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Reader comments

Mon, Jan 9, 2012 FED ROWE Specialist

I have to agree with Female Fed. Good luck to thos BB and Gen Xr's who can't keep up. These Millenials will spin circles around you with productivity given the right tools. The question is "can the government keep up with the productivity tools?" And to Engineer....your outdated thinking is costing taxpayers millions of wasted dollars....get your projects in line and controlled with start and end dates so that you are able to telework and create a ROWE environment. To Ammo Joe time to get with the times and create a LIFE for your family who should be first on your list.

Fri, Jan 6, 2012

SUCCESSFUL teleworking requires careful task selection and due consideration to the collaborative needs of the job at hand - by Workers and Management. I love the flexibility to telework - but only do it a few times a year - when the task is one suited to (or needs) total isolation and fredom from interruptions.

Wed, Jan 4, 2012

Some interesting points are made for and against telework. If this is what the millenials are accustomed to, then I say it's no problem, as long as they can manage their time effectively. Also, one side affect of allowing telework is that everyone who's currently under water with their mortgage right now, and therefore can't afford to move to where the jobs are located, could have more employment options (but that's not really a gen Y issue yet, is it?). In my opinion: a good, hard working employee will be productive either at home or in the office, while a bad and/or lazy employee will likewise be non-productive in either location. At least with a telework arrangement, it can be harder for a poorly performing employee to distract or otherwise slow down a high performing employee who works on the same team with them.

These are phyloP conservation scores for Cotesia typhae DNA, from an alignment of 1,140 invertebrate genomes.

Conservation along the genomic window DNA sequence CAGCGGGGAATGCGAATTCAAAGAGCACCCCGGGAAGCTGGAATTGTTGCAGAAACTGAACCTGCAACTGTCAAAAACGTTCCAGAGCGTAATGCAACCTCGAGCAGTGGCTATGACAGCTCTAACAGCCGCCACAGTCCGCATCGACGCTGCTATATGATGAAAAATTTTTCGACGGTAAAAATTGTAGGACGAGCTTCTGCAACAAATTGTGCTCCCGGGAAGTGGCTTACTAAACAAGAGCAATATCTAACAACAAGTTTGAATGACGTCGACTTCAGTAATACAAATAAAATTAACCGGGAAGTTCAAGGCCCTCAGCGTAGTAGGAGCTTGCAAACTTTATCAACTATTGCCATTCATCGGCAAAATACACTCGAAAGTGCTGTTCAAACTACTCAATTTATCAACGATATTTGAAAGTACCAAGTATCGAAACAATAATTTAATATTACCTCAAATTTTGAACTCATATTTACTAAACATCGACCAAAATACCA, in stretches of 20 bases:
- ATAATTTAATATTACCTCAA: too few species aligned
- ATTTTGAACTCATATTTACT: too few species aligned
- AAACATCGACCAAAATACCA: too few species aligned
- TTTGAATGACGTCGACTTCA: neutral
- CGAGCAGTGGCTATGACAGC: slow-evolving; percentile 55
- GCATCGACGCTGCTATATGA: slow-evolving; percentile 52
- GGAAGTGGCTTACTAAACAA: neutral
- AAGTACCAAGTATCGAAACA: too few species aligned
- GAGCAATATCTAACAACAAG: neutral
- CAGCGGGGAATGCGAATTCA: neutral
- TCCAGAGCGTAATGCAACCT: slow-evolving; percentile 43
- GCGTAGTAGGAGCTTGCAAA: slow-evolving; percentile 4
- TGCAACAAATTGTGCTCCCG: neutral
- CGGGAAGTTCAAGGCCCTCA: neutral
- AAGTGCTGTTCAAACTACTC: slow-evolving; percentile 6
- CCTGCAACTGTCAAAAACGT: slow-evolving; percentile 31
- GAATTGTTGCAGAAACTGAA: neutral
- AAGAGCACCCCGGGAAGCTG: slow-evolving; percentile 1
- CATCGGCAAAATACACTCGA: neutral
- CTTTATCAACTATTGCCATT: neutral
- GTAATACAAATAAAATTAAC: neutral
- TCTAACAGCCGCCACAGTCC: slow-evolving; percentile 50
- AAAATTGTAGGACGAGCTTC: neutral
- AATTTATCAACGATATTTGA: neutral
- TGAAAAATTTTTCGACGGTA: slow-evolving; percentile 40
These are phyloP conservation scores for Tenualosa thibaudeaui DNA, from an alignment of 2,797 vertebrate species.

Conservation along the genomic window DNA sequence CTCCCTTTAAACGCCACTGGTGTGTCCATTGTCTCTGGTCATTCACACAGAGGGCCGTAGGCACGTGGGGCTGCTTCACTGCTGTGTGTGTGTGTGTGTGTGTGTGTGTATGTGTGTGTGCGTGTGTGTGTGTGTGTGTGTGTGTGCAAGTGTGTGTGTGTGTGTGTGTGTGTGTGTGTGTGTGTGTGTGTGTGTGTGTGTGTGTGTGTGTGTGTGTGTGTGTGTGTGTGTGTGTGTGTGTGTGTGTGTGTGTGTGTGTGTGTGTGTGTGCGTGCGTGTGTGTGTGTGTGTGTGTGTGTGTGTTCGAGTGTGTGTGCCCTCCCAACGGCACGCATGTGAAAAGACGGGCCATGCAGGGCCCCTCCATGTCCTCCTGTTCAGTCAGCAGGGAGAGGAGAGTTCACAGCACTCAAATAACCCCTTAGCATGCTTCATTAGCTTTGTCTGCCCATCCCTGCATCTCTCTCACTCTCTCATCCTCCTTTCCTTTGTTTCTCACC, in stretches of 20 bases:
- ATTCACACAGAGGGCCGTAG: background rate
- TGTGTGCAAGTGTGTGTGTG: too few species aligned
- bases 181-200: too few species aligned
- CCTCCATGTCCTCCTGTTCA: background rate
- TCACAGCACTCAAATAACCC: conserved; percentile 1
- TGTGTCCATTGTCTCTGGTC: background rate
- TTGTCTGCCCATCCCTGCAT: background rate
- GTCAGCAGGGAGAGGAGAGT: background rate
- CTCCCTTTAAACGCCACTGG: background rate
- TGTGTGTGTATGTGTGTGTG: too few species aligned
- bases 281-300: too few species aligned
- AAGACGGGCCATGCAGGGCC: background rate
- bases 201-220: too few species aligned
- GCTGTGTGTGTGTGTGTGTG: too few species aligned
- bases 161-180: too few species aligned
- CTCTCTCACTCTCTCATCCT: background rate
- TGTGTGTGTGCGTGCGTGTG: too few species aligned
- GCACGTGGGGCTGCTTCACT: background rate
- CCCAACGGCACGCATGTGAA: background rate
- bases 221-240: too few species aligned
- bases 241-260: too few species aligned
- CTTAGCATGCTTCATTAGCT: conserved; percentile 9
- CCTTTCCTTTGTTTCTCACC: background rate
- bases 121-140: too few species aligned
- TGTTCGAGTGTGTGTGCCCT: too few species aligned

Wed, Jan 4, 2012 Ammo Joe

So, we're not only going to get less pay for MORE work and be available 24/7/365? I don't think anybody will go for that. I have two gen."Y" children and they wouldn't stand for that. Your going to monitor the actual work time how? And if they are union employees look out! I like keeping my work at work and social/home at home brings less conflict with family and friends. So what if they have to wait a few hours till you get home or a few minutes during your work day to CALL them and talk.

Wed, Jan 4, 2012 Engineer

Maybe I'm old be it. As an engineering supervisor however,(airborne electronics design) I have the stats to back up the drop in productivity when flex-time started. Not being able to count on personnel availability to hash out complicated design issues between team members only adds to already complex projects. Let one key team member decide to flex his work time on a critical day and the whole project is delayed. Some careers may benifit from flex time but not all. I, also, resent the implications from the article that we've been doing it wrong (9to5) all this time. Millennials have very little respect for experience and this will bite them in the future.